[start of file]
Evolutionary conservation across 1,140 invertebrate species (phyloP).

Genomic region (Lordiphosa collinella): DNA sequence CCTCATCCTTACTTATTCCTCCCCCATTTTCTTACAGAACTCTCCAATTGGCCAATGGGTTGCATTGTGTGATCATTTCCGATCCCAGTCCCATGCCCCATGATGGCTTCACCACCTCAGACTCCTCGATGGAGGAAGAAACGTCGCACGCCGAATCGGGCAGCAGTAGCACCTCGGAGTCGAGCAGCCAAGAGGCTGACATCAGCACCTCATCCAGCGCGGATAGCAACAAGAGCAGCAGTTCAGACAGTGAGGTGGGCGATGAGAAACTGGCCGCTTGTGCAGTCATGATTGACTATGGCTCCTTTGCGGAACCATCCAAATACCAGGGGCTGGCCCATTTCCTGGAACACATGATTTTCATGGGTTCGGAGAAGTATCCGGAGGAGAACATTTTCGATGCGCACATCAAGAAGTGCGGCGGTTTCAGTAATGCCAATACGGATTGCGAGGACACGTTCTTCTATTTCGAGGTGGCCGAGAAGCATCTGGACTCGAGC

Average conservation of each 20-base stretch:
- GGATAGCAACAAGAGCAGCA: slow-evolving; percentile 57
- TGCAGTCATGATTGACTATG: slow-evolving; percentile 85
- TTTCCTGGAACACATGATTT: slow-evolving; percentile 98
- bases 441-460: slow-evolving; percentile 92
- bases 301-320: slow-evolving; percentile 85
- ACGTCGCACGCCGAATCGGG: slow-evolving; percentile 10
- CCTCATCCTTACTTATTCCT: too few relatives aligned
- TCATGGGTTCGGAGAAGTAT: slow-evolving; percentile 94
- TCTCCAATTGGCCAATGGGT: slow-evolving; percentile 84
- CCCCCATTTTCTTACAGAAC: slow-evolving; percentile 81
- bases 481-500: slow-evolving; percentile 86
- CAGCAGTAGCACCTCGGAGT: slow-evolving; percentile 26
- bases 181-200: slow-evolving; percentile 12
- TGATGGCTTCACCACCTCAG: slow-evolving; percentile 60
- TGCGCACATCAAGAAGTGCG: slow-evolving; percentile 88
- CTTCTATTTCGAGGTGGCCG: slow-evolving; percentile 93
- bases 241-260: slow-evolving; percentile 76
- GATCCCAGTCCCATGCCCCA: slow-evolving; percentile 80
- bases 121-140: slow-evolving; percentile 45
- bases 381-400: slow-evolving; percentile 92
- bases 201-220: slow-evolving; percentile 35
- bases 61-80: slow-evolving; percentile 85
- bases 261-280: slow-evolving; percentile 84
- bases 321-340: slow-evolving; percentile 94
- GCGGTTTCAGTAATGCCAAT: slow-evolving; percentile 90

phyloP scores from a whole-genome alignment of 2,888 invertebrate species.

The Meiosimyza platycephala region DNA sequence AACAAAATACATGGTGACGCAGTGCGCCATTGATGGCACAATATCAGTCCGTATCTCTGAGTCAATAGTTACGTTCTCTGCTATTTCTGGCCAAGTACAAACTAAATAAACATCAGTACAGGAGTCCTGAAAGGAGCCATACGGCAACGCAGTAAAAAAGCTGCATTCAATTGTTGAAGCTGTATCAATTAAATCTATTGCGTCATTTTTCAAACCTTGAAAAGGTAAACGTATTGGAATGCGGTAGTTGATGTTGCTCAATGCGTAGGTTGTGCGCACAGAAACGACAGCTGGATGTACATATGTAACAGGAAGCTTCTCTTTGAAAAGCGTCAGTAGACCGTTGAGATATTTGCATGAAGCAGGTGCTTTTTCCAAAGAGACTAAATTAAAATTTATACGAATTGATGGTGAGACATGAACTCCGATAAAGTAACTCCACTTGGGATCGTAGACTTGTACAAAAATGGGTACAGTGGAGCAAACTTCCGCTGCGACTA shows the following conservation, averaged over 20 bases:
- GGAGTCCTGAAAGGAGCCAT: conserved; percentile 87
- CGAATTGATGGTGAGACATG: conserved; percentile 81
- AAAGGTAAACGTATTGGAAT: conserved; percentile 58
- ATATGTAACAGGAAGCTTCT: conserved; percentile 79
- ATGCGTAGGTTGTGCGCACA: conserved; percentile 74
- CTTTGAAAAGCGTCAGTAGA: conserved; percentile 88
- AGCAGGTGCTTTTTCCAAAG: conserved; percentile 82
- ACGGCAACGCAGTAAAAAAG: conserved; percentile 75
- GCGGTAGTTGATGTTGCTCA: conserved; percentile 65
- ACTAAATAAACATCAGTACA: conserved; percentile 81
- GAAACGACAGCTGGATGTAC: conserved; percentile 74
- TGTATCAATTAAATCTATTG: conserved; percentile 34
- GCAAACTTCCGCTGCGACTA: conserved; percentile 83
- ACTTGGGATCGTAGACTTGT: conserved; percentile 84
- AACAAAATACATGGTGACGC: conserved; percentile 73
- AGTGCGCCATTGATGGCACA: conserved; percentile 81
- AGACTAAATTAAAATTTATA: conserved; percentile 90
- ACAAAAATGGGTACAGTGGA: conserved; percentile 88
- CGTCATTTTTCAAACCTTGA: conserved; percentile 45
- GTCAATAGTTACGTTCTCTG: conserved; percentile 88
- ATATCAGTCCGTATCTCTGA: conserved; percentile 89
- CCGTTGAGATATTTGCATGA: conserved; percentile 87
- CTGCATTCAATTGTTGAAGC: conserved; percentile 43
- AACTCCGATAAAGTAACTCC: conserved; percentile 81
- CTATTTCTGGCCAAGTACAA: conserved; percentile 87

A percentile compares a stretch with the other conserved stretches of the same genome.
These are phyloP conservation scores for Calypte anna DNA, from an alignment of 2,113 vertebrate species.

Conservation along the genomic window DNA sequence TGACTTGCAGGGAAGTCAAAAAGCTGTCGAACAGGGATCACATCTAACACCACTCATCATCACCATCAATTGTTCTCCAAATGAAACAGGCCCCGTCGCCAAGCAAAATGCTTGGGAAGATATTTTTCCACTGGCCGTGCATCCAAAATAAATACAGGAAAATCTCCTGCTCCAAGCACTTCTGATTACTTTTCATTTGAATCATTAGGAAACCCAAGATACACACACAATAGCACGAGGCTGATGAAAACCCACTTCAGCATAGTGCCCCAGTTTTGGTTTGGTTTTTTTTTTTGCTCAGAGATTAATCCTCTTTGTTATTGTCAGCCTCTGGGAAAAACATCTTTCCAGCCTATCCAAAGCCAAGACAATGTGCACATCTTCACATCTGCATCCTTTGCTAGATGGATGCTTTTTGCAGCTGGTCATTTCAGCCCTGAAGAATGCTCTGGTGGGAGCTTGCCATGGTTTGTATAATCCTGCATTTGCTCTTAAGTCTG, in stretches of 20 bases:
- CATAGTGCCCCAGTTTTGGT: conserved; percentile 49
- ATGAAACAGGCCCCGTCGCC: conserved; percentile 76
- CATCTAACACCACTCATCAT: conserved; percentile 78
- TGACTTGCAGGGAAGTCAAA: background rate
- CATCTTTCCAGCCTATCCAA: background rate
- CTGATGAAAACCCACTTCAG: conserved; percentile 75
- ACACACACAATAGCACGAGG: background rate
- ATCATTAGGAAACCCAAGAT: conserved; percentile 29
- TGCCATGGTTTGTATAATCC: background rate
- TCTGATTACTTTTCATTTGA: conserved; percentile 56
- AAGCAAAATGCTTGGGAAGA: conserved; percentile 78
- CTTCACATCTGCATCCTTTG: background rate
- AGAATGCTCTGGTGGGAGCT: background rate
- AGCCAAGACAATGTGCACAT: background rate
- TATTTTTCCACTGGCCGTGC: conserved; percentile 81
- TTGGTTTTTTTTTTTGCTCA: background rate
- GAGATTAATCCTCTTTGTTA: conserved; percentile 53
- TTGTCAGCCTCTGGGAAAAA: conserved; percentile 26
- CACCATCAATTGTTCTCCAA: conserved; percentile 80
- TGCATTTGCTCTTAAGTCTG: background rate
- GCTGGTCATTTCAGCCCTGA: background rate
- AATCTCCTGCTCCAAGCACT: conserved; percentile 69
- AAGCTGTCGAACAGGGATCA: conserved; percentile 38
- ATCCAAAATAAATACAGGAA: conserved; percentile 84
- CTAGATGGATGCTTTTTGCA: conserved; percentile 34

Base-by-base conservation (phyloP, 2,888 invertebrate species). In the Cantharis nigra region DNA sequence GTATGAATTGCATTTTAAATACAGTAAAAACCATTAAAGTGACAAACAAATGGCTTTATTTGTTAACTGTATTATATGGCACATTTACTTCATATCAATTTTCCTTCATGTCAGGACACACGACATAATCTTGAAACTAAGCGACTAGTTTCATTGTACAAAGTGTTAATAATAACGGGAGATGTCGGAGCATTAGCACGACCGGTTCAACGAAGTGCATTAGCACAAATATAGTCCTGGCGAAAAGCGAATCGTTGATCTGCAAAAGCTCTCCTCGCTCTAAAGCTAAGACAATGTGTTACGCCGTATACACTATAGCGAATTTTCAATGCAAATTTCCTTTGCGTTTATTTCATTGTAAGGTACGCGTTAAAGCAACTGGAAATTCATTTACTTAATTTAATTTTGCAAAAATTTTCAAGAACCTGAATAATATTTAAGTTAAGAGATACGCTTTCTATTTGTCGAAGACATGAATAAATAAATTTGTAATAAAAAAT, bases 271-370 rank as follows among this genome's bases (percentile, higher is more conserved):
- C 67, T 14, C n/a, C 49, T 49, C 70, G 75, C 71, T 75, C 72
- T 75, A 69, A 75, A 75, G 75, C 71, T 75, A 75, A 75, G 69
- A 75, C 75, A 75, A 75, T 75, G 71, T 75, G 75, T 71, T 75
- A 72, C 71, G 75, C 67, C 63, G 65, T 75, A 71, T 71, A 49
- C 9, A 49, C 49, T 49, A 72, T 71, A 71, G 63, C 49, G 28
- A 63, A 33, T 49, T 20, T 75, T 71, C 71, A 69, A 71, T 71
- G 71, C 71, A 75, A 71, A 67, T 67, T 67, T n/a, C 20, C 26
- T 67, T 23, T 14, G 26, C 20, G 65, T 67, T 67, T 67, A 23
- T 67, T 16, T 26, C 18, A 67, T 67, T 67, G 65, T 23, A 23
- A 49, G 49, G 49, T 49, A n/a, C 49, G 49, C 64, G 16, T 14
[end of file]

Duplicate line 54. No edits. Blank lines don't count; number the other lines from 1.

- AACTCCGATAAAGTAACTCC: conserved; percentile 81